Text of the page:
A cross-party group of MEPs have called for the uncensored Chinese language broadcaster NTDTV to be put back on air.

The demand follows a move by the Chinese authorities last June to shut down NTDTV's broadcast via the Paris-based satellite carrier Eutelsat.

Critics of the Chinese regime say Beijing did so by applying "political pressure and business interest lures" to Eutelsat.

The MEPs' demand comes a day before Chinese premier Wen Jiabao is due to visit Brussels for meetings with, among others, commission president José Manuel Barroso and EU foreign affairs supreme Javier Solana.

Several deputies held a news conference in parliament on Wednesday to call for the 'ban' on NTDTV to be lifted.

UK Tory Edward McMillan-Scott, a vice president of the assembly, said he wants the French government to press the Eutelsat to restore the station's broadcasts to China.

He pointed out that recently some 476 MEPs signed a written declaration urging Eutelsat to resume the service.

"The other EU institutions, including the commission and council, should take note of the fact that so many MEPs signed what amounts to a resolution," he said.

"It is unfortunate that Paris succumbed to pressure from the Chinese so the French government and its president Nicolas Sarkozy should also take note of the strength of feeling on this issue.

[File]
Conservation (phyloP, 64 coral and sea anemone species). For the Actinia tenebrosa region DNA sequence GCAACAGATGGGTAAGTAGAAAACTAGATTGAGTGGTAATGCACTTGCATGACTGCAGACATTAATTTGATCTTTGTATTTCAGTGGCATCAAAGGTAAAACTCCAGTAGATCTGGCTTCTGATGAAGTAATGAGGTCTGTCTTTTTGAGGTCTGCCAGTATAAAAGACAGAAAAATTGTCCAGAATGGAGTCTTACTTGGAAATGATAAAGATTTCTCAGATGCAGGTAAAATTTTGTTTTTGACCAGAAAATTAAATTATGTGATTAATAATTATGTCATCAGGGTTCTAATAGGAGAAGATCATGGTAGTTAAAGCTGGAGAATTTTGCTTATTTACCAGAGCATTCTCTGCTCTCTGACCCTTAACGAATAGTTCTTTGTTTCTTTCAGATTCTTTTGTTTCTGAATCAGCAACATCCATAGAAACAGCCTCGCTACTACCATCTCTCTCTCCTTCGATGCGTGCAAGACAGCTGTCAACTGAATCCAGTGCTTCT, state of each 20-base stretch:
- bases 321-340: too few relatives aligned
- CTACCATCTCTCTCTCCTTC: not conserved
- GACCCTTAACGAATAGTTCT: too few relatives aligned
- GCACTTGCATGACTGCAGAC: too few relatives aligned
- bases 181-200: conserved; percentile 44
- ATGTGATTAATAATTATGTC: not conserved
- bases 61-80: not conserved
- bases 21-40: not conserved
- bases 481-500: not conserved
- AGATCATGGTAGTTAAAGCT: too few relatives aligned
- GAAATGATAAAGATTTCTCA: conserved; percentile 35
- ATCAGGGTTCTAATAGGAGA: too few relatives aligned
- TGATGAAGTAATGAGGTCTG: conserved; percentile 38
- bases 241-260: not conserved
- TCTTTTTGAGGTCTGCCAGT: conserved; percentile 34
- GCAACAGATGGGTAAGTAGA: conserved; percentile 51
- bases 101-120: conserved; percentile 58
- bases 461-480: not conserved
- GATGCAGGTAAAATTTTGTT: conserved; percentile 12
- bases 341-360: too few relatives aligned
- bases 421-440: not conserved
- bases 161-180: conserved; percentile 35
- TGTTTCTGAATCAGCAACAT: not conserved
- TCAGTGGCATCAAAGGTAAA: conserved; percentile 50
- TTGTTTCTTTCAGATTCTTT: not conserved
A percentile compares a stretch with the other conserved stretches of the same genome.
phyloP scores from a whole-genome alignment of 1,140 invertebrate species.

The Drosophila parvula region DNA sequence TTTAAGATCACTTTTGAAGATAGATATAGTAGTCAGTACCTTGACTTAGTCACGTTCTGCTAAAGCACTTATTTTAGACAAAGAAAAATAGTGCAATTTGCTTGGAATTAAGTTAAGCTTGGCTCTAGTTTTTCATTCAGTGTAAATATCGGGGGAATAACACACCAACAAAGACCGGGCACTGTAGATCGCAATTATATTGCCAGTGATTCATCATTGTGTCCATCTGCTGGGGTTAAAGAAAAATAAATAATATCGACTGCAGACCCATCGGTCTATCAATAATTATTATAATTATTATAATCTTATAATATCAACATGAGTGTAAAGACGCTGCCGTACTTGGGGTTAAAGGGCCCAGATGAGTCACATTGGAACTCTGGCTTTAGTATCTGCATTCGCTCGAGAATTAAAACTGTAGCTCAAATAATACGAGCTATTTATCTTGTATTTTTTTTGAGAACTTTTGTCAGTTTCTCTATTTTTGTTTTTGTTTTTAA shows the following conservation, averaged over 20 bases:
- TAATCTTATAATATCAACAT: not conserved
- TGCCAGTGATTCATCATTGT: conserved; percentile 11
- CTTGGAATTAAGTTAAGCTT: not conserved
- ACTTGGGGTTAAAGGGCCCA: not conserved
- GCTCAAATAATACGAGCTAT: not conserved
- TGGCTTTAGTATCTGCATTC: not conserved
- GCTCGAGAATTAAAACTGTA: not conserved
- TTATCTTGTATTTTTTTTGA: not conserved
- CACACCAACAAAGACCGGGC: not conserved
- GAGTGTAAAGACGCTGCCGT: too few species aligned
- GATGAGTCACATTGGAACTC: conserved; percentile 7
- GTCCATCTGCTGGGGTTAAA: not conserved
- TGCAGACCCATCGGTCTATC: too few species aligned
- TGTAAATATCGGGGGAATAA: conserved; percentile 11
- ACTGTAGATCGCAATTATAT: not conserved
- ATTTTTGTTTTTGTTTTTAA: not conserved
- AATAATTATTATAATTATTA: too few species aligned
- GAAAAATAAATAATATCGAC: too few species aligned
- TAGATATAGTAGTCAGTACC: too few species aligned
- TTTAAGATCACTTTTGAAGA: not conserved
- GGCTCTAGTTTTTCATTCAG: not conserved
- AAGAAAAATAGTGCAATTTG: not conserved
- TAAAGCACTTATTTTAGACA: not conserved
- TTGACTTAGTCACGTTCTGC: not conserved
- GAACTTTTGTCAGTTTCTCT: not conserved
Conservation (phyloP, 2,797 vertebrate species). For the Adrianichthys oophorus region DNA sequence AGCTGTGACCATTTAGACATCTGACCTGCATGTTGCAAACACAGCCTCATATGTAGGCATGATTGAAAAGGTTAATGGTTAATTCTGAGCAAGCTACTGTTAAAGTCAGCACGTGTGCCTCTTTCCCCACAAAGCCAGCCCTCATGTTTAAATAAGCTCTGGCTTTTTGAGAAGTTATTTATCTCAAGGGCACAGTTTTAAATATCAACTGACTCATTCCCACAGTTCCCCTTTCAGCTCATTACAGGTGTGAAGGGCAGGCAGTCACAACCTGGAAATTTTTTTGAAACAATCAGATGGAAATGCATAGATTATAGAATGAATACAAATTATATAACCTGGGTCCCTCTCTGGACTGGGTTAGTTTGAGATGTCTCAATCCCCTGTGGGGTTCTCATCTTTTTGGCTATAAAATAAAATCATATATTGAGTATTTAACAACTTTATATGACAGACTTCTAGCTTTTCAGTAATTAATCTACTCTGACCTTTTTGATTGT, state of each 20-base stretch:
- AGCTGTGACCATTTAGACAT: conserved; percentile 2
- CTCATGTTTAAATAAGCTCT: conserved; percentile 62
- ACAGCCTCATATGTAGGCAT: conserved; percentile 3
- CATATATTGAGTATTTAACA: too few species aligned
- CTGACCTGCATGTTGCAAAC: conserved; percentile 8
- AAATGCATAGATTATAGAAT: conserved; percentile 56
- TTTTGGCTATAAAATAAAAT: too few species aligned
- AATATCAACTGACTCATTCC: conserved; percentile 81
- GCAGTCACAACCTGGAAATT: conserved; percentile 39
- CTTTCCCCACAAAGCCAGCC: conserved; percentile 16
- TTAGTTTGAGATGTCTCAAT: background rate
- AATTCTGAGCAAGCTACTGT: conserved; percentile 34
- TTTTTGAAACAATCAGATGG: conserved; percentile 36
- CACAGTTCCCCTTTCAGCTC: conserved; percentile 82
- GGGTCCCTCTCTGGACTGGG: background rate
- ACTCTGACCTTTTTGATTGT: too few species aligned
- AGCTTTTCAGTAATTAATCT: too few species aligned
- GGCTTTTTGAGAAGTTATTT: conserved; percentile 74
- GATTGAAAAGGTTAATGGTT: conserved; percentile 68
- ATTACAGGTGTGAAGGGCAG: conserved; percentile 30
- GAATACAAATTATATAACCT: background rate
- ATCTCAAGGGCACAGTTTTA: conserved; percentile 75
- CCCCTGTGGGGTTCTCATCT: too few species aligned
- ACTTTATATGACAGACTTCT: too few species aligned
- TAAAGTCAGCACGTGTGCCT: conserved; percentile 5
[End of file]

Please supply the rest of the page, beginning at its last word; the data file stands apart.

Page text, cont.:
"The EU has a specific role to play here in putting pressure on the French to restore this vitally important service to the Chinese people."

Italian ALDE deputy Marco Cappato, who also spoke at the news conference, said, "As the west celebrates the 20th anniversary of the fall of the Berlin wall, in 2009 China will observe the 50th anniversary of the Chinese communist government's rule in Tibet, the 20th anniversary of the Tiananmen Square massacre and the 10th anniversary of the persecution of the Falun Gong spiritual practice.

"This strong contrast highlights the need for information freedom in China.

"Without NTDTV's pioneering work to bring uncensored information to China, the vast majority of the Chinese population will have no access to information commemorating these solemn occasions.

"Since it seized power, the Chinese regime has continuously suppressed media voices that do not toe its political line and last June the regime succeeded in shutting down NTDTV's broadcast by applying political pressure and business interest lures to Eutelsat.

"With the passage of the written declaration on media freedom by a large majority of MEPs, parliament is signalling its will to defend media freedom in China."